Welcome to the World of Sports Law

Welcome to the World of Sports Law

This is my first ever post. 

I would like to welcome you all to what I hope it will be an exciting, informative and comprehensive blog.

Almost 30 years ago, a new legal discipline appeared in the UK. Its presence was embraced with several different views and opinions. Some of them were opinions of excitement and celebration. Others were accompanied with curiosity. And some others with concern and disbelief: "There is no such thing as Sports Law" many uttered.

Thirty years on and I am convinced that whatever the prevailing view is, a separate and distinct area of legal inquiry exists. A body of jurisprudence [and statutory law] it is now present and defines, governs and regulates sporting activities from around the world. This body of jurisprudence develops rapidly and constantly. Such is its enormity and importance that an autonomous Court had to be created in relation to sports law disputes. This Court has now received a universal acceptance as the highest Court in Sport in the world: the famous Court of Arbitration for Sport [CAS].

I have had the fortune and the privilege to be taught and be guided by a remarkable man who is, deservedly so, called the 'father' of sports law in the UK: the late Edward Grayson. A barrister with enormous knowledge about sport and the law and a man of enormous integrity and professionalism. Edward loved the law and also loved sport. His vision was unique, even at an era where sport and the law were concepts foreign to one another and their connection could have been something out of this world. Edward Grayson saw the future of sports law at a time when commercialisation was threatening to destroy what he believed in and treasured the most: the Corinthian Values in sport.

I still remember the long hours I used to spend with Edward Grayson in the Middle Temple Library in London. Edward was an endless source of information. He could site long judgements from memory when others could not even remember the name of the case! His interest in sports law was immense and his desire about it was contagious. We would talk about sports law for hours and we would analyse every single sports law development that made the news. I cannot forget when he first asked me to publish with him. Such was my excitement about my first publication with the greatest sports lawyer in the country that my stomach could not settle for more than a week!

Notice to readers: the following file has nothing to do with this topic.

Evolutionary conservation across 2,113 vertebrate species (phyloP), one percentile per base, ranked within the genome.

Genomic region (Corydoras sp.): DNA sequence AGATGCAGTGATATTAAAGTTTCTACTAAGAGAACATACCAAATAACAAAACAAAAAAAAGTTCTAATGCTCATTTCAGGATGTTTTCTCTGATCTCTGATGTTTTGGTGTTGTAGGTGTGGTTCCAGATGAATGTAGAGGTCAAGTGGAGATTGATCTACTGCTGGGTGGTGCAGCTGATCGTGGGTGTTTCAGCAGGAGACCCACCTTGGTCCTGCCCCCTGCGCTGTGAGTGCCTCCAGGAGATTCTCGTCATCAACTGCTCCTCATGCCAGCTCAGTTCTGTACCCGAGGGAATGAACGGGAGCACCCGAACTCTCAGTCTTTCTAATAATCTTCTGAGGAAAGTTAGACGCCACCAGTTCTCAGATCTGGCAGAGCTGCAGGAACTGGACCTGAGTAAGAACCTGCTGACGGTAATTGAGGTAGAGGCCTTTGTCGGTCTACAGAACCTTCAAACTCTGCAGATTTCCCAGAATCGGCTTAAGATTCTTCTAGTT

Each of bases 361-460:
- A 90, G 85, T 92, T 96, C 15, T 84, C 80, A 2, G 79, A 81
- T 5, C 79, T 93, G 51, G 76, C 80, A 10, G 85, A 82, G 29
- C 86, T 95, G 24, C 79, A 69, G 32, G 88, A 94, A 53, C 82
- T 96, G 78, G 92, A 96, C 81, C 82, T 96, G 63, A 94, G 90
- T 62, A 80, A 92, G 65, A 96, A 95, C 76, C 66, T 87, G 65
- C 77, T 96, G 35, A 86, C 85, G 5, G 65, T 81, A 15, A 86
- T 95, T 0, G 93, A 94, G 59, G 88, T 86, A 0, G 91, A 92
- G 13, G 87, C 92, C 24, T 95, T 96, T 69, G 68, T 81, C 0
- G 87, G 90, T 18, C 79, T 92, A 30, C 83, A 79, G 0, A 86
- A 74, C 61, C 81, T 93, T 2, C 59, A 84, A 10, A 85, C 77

Years later, I was instructed to represent the two Greek sprinters, Mr Kenteris and Ms Thanou before the Court of Arbitration for Sport, on charges of missing anti-doping tests and also of refusing and avoiding to submit to such anti-doping tests. Not a lot of people know this, but Edward continued to support me and guide me in this difficult case. He was proud of his former student who was trying hard to defend two athletes that had already been convicted in the mind of the majority of the sporting community. But what was more pleasing for Edward was the fact that sports law was developing faster than what he first imagined.

I couldn't possibly avoid dedicating my first ever blog to the greatest sports lawyer I have ever known. I owe Edward everything I know today and everything I have achieved as a lawyer. "Serve your client to the best of your abilities" he used to say to me "and justice will be done."

Edward is no longer with us. His legacy, however, is here to stay and be embraced by generations to come. Edward fought hard for the development of sports law and dedicated most of his practicing days ensuring that, whatever the name of this new legal discipline is, it could be and must be recognised. His work on the criminal regulation of on-the-field violence is immense. His submissions in his journey from the Corinthian Values to Court Room 14 in the Elliot v Saunders & Liverpool FC matter, are to be followed by present and future lawyers.

Edward can now rest assured that his work will never be forgotten. 

The world of Sports Law owes a lot to Edward. 

I owe him a debt that I will never be able to repay....

Dr. Gregory Ioannidis

28 April 2012

PS Here is a short biography of Edward Grayson. Read it; it is as close as you could get to him: http://www.telegraph.co.uk/news/obituaries/3111068/Edward-Grayson.html 


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